Working Paper No. 1296

Import Demand Elasticities Based on Quantity Data: Theory, Evidence and Implications for the Gains from Trade

Published: August 5, 2019, revised November, 2019Pages: 36Keywords: Model selection; Partial identication; Trade elasticity; ArmingtonJEL-codes: C52; F10; F12; F14

Import Demand Elasticities Based on Quantity Data: Theory, Evidence and Implications for the Gains from Trade Shon Ferguson and Aaron Smith


Correct estimates of import demand elasticities are essential for measuring the gains from trade and predicting the impact of trade policies. We show that estimates of import demand elasticities hinge critically on whether they are derived  using trade quantities or trade values, and this difference is due to properties of the estimators. Using partial identification methods, we show theoretically that the upper bound on the set of plausible estimates is lower when using traded quantities, compared to the standard approach using trade values. Our theoretical predictions are confirmed using detailed product-level data on U.S. imports for the years 1993–2006. Our proposed method using traded quantities leads to smaller point estimates of the import demand elasticities for many goods and imply larger gains from trade compared to estimates based on trade values.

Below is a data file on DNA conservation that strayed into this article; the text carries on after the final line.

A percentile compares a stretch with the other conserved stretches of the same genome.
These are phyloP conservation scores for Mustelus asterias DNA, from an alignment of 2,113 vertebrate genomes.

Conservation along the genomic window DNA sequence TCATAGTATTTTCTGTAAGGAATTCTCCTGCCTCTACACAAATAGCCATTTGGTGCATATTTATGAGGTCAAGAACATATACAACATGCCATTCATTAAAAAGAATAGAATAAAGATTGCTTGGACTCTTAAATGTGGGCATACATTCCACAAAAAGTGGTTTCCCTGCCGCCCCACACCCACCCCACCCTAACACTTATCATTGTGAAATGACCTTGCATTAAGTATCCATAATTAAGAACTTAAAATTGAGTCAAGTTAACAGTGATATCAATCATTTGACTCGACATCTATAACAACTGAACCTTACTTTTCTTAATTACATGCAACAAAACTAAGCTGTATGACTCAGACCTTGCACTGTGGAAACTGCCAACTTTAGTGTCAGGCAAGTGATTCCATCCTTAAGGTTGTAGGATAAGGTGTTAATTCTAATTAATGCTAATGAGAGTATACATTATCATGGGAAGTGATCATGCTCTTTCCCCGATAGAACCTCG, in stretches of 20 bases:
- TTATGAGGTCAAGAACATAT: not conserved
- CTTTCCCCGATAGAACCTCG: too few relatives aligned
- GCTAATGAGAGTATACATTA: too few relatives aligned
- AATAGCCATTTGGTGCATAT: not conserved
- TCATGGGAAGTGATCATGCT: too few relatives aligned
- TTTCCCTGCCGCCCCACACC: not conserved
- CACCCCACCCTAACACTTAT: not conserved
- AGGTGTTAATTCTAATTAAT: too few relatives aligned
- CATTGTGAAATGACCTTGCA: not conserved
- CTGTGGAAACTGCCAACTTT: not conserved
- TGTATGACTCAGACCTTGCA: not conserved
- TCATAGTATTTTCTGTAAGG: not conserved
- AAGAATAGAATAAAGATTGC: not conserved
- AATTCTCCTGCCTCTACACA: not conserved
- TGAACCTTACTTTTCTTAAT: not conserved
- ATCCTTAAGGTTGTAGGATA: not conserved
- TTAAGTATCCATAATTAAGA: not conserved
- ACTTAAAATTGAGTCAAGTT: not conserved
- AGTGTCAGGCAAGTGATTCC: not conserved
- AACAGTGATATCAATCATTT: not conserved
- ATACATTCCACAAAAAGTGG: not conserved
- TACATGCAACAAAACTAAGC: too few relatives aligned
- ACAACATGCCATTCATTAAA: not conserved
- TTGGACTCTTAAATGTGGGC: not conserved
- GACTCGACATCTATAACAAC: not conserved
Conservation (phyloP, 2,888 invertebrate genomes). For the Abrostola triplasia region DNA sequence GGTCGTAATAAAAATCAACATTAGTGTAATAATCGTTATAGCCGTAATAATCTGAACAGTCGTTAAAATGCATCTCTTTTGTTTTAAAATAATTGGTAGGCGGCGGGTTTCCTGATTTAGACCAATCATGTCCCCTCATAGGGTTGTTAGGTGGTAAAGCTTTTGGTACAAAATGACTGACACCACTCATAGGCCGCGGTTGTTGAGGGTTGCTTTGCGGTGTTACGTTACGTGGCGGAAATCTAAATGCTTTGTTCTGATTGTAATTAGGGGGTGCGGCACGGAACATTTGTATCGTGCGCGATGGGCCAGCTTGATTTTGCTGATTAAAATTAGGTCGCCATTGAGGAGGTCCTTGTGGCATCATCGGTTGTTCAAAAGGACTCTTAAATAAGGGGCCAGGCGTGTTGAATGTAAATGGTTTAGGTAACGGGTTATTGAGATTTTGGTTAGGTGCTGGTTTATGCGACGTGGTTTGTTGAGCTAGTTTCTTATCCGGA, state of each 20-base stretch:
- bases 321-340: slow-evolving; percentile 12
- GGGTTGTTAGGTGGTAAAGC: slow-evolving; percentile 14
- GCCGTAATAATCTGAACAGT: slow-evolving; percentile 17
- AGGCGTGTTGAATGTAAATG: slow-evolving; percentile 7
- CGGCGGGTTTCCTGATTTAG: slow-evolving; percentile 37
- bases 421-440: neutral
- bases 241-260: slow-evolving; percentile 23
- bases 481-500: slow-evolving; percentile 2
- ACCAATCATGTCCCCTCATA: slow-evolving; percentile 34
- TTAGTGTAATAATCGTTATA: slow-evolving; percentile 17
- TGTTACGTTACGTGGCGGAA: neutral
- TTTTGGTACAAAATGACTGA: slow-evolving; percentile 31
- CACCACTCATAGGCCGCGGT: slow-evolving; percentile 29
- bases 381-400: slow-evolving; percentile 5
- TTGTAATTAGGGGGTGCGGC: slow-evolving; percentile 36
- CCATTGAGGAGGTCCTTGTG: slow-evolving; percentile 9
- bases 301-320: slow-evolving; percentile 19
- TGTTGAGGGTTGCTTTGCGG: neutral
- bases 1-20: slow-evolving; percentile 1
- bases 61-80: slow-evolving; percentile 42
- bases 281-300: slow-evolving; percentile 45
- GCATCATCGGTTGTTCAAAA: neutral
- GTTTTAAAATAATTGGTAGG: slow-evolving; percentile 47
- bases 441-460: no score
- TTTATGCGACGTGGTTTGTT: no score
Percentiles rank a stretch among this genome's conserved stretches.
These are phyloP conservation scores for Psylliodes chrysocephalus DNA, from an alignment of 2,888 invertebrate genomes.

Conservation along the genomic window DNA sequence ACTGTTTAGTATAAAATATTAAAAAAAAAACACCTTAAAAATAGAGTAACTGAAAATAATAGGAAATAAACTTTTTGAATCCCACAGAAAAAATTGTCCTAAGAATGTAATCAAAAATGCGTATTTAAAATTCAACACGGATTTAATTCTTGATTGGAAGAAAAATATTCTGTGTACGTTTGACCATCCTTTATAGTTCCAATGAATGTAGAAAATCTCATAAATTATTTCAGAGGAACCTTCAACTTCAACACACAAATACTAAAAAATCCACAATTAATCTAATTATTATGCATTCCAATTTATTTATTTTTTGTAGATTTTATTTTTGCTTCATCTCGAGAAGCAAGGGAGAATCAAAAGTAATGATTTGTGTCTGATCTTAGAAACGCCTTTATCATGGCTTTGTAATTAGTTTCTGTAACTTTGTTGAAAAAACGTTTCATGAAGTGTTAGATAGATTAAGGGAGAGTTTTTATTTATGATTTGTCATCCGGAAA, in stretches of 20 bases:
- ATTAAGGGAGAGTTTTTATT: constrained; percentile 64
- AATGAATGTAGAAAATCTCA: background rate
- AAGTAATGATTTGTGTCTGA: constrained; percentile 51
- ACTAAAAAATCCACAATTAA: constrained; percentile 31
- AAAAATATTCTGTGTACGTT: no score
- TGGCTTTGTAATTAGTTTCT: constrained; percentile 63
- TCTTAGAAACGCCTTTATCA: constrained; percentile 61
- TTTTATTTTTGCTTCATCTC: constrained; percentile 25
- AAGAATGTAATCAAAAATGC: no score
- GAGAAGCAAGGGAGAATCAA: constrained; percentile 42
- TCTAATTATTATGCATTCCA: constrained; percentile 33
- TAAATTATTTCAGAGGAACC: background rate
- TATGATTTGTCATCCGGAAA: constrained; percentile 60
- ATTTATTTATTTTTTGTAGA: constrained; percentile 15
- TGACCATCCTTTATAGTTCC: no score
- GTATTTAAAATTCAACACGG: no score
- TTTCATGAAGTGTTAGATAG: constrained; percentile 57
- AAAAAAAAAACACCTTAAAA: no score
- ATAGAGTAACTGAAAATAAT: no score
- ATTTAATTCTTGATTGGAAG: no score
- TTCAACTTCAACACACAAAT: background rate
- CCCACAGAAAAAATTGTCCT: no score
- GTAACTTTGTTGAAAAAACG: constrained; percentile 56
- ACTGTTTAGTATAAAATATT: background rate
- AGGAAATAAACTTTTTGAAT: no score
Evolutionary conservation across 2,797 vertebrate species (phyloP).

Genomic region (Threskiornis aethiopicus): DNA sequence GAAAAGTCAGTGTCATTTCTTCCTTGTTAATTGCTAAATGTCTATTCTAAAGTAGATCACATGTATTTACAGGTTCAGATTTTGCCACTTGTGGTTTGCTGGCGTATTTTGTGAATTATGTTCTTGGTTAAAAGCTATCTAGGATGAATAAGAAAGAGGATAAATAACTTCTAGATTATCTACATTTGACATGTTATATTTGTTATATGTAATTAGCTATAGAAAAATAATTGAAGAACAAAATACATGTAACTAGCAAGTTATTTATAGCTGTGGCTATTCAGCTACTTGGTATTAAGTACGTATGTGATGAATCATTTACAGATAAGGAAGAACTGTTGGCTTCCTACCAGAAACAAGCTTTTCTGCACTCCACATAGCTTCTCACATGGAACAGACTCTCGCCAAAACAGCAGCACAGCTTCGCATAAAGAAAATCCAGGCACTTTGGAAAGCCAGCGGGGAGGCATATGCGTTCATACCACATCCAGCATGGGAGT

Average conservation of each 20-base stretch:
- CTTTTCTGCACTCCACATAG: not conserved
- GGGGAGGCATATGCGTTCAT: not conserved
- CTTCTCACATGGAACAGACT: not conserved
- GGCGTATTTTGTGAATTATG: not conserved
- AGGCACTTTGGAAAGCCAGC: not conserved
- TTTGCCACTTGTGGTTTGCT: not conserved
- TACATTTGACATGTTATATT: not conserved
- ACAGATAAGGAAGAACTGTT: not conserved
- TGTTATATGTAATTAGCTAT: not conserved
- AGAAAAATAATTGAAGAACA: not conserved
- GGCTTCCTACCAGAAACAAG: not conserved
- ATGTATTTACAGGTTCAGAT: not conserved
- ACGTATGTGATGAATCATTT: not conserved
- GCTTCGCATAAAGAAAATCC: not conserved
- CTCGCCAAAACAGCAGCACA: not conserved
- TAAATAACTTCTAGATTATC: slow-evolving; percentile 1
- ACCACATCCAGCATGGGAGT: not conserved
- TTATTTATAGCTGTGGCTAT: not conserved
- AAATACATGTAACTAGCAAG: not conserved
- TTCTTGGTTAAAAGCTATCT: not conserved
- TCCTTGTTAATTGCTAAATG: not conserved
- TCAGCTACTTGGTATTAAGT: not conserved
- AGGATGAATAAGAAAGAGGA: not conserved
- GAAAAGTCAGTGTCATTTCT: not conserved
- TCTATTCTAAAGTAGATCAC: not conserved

Shon Ferguson

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Interdisciplinary European Studies

The European Union in a Changing World Order

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This book explores how the European Union responds to the ongoing challenges to the liberal international order. These challenges arise both within the EU itself and beyond its borders, and put into question the values of free trade and liberal democracy. 

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